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Health and Consumer Protection

Press releases

Brussels, 19 December 2000

Animal Transport: Commission steps up action to remedy shortcomings in application of EU rules

The European Commission has adopted a report on the implementation of existing EU legislation on the protection of animals during transport. The report finds major shortcomings in enforcement of the legislation by national authorities. Notably during cross-border long-distance transport animals are often subject to brutalities and improper care and handling, or are unfit to be transported in the first place. Rules on prior approval of "route plans" and on maximum travel times for animal transports are not respected. Remedial action from the side of Member States' inspectors is rare and in certain countries enforcement of animal transport rules appears to have low priority. The Commission concludes that improvements both in the legislation and in its enforcement by Member States are necessary. Various legislative initiatives for laying down clearer and more detailed rules are under way. Inspections by the Food and Veterinary Office to check enforcement at national level and infringement procedures against Member States who fail to implement the rules will be actively pursued.

"Rules on animal welfare during transport are there to be respected, just like any other law. The Commission will not tolerate the shortcomings in the implementation found in this report. Where necessary, we will make the legislation's requirements clearer and more precise to facilitate proper enforcement", David Byrne, Commissioner for Health and Consumer Protection, and also responsible for animal health and animal welfare issues, said today. "European citizens are increasingly concerned about animal welfare issues and this Commission is committed to improving welfare standards in the EU. But national governments have the primary responsibility for the day-to-day implementation of animal welfare rules and must make sure that transport firms abide by the law. "

In response to the shortcomings identified in the report the Commission is working on short-term proposals to improve the format of the route plan and giving clearer and more precise definitions of animals unfit for transport. Additionally, improvements in the co-operation and co-ordination between national authorities involved in cross-border transport, as well as in controls at national level are sought. The current directive on animal transport will therefore be amended next spring. In follow-up to scientific advice, new rules requiring temperature monitoring and ventilation of trucks used for long-distance animal transport are also in preparation for next spring.

The transport of horses from Central and Eastern European countries to the EU, and notably to Italy, is a particular area of concern. The report concludes that unloading and resting at the Union border should be made compulsory for horses. " But already now each Member State can stop a animal transport at its frontiers and decide if the journey can continue and for how long. For me it is beyond doubt that Member States should prevent animal's suffering on their territory, even if that suffering had its origin in third countries", said David Byrne.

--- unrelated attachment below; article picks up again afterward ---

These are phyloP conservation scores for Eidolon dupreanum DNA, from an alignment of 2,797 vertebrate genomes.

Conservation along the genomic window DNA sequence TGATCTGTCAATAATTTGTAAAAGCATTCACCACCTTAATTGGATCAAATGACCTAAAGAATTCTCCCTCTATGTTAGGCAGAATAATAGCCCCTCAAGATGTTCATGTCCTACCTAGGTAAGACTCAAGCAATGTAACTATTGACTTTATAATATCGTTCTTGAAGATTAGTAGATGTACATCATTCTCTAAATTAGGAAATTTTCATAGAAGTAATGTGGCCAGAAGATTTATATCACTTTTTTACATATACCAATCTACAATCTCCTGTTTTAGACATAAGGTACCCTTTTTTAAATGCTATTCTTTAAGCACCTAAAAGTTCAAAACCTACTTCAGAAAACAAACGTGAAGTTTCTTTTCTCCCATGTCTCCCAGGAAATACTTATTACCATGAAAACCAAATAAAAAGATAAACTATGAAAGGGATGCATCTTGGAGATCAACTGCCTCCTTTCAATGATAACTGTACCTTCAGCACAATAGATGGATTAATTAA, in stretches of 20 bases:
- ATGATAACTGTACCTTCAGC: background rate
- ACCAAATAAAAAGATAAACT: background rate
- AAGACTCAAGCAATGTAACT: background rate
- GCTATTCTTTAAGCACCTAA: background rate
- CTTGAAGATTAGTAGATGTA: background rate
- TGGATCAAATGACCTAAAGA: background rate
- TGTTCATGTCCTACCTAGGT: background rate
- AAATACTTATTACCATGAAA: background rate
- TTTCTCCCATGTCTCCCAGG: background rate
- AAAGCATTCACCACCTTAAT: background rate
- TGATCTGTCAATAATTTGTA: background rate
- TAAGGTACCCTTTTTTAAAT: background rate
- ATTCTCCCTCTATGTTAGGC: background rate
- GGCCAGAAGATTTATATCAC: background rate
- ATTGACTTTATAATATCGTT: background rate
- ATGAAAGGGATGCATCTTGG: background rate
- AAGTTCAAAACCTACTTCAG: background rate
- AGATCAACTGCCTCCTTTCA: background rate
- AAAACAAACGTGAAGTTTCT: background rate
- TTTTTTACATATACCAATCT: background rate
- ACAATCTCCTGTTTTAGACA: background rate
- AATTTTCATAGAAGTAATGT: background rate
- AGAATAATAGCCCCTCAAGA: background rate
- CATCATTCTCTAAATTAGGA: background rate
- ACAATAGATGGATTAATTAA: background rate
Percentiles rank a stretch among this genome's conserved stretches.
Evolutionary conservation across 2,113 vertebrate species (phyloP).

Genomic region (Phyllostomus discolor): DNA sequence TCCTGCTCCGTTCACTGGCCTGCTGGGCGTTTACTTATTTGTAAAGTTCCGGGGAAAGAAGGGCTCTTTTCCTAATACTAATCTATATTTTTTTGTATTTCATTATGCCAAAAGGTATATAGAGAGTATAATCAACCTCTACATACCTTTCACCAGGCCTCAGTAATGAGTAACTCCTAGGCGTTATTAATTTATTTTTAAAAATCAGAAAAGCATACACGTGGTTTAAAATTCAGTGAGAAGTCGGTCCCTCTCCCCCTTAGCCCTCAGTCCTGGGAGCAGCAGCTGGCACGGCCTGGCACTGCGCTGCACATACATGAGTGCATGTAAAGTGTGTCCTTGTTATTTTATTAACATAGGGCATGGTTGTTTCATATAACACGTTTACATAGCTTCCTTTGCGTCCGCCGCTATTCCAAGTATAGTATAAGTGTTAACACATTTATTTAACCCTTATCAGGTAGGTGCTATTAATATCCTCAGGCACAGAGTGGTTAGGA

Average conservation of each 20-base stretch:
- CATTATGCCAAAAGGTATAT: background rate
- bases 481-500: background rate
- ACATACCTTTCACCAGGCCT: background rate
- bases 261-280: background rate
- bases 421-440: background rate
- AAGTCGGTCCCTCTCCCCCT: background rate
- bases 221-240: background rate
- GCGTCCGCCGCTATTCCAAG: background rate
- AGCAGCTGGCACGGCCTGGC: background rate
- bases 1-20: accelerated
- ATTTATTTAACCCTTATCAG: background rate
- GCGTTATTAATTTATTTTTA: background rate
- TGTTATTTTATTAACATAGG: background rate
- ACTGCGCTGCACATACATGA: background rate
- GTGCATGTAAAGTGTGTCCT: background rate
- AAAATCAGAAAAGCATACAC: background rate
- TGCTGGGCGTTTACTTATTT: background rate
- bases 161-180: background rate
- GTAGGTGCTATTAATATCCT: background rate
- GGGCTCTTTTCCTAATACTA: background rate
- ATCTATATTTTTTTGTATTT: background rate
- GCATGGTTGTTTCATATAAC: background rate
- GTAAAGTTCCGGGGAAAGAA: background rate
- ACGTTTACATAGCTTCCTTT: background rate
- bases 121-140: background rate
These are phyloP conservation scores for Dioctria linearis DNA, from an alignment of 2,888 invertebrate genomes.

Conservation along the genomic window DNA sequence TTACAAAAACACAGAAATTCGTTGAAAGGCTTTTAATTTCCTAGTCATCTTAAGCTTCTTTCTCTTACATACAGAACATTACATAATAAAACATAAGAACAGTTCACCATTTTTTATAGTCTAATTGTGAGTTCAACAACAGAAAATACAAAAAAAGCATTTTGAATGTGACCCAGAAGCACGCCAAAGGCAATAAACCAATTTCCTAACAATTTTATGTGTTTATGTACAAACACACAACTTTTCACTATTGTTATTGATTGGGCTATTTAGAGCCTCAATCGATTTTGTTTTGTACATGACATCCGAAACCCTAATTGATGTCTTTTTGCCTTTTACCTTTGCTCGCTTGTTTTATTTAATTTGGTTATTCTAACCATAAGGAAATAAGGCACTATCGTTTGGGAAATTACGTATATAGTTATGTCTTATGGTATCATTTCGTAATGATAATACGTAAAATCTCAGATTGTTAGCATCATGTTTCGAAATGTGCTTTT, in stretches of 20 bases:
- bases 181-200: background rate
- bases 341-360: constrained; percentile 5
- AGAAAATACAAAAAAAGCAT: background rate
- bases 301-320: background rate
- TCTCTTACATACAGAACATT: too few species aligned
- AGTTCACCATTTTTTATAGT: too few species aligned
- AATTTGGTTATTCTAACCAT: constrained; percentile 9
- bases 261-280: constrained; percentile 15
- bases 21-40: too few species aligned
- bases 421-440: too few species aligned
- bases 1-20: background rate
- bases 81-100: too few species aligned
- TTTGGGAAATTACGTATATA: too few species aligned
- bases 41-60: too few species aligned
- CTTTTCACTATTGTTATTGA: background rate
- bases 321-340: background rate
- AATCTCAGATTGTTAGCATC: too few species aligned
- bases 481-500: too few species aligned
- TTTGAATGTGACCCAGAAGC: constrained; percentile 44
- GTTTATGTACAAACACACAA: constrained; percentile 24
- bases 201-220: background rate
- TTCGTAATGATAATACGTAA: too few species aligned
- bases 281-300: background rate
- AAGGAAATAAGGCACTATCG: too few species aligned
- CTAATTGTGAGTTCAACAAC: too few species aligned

For the longer term the Commission has asked scientific advice on animal transport, notably with respect to acceptable loading densities and travel time. As a consequence it is envisaged to reassess the rules concerning unloading and resting, watering and feeding the animals. Considering the difficulties reported related to the proper implementation of the EU legislation measures to encourage the slaughter of animals closer to their breeding place must be evaluated.

The report as published today is based on information provided by Member States, inspection reports of the Food and Veterinary Office and complaints by non-governmental organisations on the implementation of Directives 95/29/EEC and 91/628/EEC on animal transport (*). This legislation notably requires registration of firms transporting live animals, sets out maximum loading densities and a maximum travel time of eight hours. Transports of animals over 8 hours require an authorised route plan, compulsory resting time for feeding and watering and/or unloading at approved staging points, and upgraded vehicles.

The Commission believes that the most effective way to achieve a widespread improvement in animal welfare standards is to work towards an international consensus. A protocol of action to improve the protection of horses and donkeys transported over long distances was discussed with the chief veterinary officers of the Candidate countries in April 2000.

Based on the above mentioned protocol on the 16 October 2000 the Republic of Slovenia decided to introduce a more severe inspection and control regime on cross border transport of animals to verify compliance with the relevant EC legislation on transport conditions and travel times which has, since then, been incorporated in Slovenian law.

Slovenia was the first of the Candidate Countries to implement measures similar to EC Directive 91/628/EEC but, as was foreseen by the experts in a seminar on this subject held in Bratislava in September, other Eastern and Central European countries have adopted similar legislation. This was the case for the Czech Republic on 1 November 2000 and will be for Poland from 1 January 2001. Since October the Hungarian authorities are also co-operating with Slovenia by making available the necessary staging points to rest, feed and water the animals during long distance journeys.

The report will be submitted to the Council of Ministers and to the European Parliament.

(*) See also http://ec.europa.eu/food/fs/aw/index_en.html

Released on 20/12/2000

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